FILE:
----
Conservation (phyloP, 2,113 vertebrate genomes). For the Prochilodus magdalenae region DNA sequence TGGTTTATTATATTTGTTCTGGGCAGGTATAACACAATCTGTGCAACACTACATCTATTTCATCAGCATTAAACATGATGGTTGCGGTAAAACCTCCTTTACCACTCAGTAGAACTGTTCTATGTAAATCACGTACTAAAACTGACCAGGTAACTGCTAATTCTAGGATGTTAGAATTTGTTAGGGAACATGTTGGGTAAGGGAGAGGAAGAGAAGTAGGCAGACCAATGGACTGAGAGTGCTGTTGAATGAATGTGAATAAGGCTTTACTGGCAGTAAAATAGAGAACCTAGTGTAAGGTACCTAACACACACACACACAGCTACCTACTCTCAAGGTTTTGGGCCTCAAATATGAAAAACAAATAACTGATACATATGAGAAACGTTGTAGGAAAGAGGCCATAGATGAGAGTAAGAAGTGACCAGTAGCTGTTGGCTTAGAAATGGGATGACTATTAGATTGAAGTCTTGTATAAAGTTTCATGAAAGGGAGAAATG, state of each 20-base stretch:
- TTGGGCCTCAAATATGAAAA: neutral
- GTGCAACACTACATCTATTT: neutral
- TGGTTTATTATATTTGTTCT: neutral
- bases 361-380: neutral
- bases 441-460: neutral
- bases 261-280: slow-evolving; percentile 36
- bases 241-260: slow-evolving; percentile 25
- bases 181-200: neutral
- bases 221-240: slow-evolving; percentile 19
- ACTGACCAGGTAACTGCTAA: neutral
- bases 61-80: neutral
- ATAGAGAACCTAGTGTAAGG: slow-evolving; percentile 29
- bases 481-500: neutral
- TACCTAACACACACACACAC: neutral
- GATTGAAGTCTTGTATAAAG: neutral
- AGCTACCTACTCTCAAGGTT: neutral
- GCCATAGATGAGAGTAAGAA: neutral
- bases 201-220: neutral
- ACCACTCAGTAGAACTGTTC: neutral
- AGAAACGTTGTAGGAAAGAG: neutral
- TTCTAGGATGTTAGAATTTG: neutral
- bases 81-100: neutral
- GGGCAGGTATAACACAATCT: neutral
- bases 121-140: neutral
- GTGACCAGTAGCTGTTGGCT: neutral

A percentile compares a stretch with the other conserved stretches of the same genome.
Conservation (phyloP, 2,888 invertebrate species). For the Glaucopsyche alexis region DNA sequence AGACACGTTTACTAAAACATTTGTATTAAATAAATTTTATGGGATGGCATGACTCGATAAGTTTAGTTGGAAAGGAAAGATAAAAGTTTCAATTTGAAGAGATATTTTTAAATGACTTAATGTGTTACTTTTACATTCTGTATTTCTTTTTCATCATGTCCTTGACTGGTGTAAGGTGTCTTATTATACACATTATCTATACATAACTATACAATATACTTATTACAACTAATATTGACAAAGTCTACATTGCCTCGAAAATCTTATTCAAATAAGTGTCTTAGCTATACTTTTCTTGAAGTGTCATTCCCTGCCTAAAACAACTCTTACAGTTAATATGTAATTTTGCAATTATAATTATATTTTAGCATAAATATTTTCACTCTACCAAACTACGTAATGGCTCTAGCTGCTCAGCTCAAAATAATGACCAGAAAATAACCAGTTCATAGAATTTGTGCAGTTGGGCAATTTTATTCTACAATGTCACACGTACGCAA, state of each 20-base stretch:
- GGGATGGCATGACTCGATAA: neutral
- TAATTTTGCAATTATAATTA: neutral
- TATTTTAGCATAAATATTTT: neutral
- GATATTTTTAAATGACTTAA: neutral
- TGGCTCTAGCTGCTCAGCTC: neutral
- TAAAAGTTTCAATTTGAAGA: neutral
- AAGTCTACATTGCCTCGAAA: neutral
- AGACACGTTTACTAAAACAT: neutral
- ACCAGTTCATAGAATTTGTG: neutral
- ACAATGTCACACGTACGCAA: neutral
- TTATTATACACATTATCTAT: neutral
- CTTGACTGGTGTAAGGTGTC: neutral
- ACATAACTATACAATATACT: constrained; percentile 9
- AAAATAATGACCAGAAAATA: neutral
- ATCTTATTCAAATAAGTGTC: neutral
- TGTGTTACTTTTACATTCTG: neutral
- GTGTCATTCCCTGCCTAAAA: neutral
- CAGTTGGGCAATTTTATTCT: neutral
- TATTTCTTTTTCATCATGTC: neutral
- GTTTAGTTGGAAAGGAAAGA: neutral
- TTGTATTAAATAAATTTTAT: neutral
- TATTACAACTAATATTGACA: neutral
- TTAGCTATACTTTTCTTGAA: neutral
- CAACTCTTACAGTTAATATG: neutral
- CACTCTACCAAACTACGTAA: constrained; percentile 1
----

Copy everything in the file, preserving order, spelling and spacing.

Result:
Conservation (phyloP, 2,113 vertebrate genomes). For the Prochilodus magdalenae region DNA sequence TGGTTTATTATATTTGTTCTGGGCAGGTATAACACAATCTGTGCAACACTACATCTATTTCATCAGCATTAAACATGATGGTTGCGGTAAAACCTCCTTTACCACTCAGTAGAACTGTTCTATGTAAATCACGTACTAAAACTGACCAGGTAACTGCTAATTCTAGGATGTTAGAATTTGTTAGGGAACATGTTGGGTAAGGGAGAGGAAGAGAAGTAGGCAGACCAATGGACTGAGAGTGCTGTTGAATGAATGTGAATAAGGCTTTACTGGCAGTAAAATAGAGAACCTAGTGTAAGGTACCTAACACACACACACACAGCTACCTACTCTCAAGGTTTTGGGCCTCAAATATGAAAAACAAATAACTGATACATATGAGAAACGTTGTAGGAAAGAGGCCATAGATGAGAGTAAGAAGTGACCAGTAGCTGTTGGCTTAGAAATGGGATGACTATTAGATTGAAGTCTTGTATAAAGTTTCATGAAAGGGAGAAATG, state of each 20-base stretch:
- TTGGGCCTCAAATATGAAAA: neutral
- GTGCAACACTACATCTATTT: neutral
- TGGTTTATTATATTTGTTCT: neutral
- bases 361-380: neutral
- bases 441-460: neutral
- bases 261-280: slow-evolving; percentile 36
- bases 241-260: slow-evolving; percentile 25
- bases 181-200: neutral
- bases 221-240: slow-evolving; percentile 19
- ACTGACCAGGTAACTGCTAA: neutral
- bases 61-80: neutral
- ATAGAGAACCTAGTGTAAGG: slow-evolving; percentile 29
- bases 481-500: neutral
- TACCTAACACACACACACAC: neutral
- GATTGAAGTCTTGTATAAAG: neutral
- AGCTACCTACTCTCAAGGTT: neutral
- GCCATAGATGAGAGTAAGAA: neutral
- bases 201-220: neutral
- ACCACTCAGTAGAACTGTTC: neutral
- AGAAACGTTGTAGGAAAGAG: neutral
- TTCTAGGATGTTAGAATTTG: neutral
- bases 81-100: neutral
- GGGCAGGTATAACACAATCT: neutral
- bases 121-140: neutral
- GTGACCAGTAGCTGTTGGCT: neutral

A percentile compares a stretch with the other conserved stretches of the same genome.
Conservation (phyloP, 2,888 invertebrate species). For the Glaucopsyche alexis region DNA sequence AGACACGTTTACTAAAACATTTGTATTAAATAAATTTTATGGGATGGCATGACTCGATAAGTTTAGTTGGAAAGGAAAGATAAAAGTTTCAATTTGAAGAGATATTTTTAAATGACTTAATGTGTTACTTTTACATTCTGTATTTCTTTTTCATCATGTCCTTGACTGGTGTAAGGTGTCTTATTATACACATTATCTATACATAACTATACAATATACTTATTACAACTAATATTGACAAAGTCTACATTGCCTCGAAAATCTTATTCAAATAAGTGTCTTAGCTATACTTTTCTTGAAGTGTCATTCCCTGCCTAAAACAACTCTTACAGTTAATATGTAATTTTGCAATTATAATTATATTTTAGCATAAATATTTTCACTCTACCAAACTACGTAATGGCTCTAGCTGCTCAGCTCAAAATAATGACCAGAAAATAACCAGTTCATAGAATTTGTGCAGTTGGGCAATTTTATTCTACAATGTCACACGTACGCAA, state of each 20-base stretch:
- GGGATGGCATGACTCGATAA: neutral
- TAATTTTGCAATTATAATTA: neutral
- TATTTTAGCATAAATATTTT: neutral
- GATATTTTTAAATGACTTAA: neutral
- TGGCTCTAGCTGCTCAGCTC: neutral
- TAAAAGTTTCAATTTGAAGA: neutral
- AAGTCTACATTGCCTCGAAA: neutral
- AGACACGTTTACTAAAACAT: neutral
- ACCAGTTCATAGAATTTGTG: neutral
- ACAATGTCACACGTACGCAA: neutral
- TTATTATACACATTATCTAT: neutral
- CTTGACTGGTGTAAGGTGTC: neutral
- ACATAACTATACAATATACT: constrained; percentile 9
- AAAATAATGACCAGAAAATA: neutral
- ATCTTATTCAAATAAGTGTC: neutral
- TGTGTTACTTTTACATTCTG: neutral
- GTGTCATTCCCTGCCTAAAA: neutral
- CAGTTGGGCAATTTTATTCT: neutral
- TATTTCTTTTTCATCATGTC: neutral
- GTTTAGTTGGAAAGGAAAGA: neutral
- TTGTATTAAATAAATTTTAT: neutral
- TATTACAACTAATATTGACA: neutral
- TTAGCTATACTTTTCTTGAA: neutral
- CAACTCTTACAGTTAATATG: neutral
- CACTCTACCAAACTACGTAA: constrained; percentile 1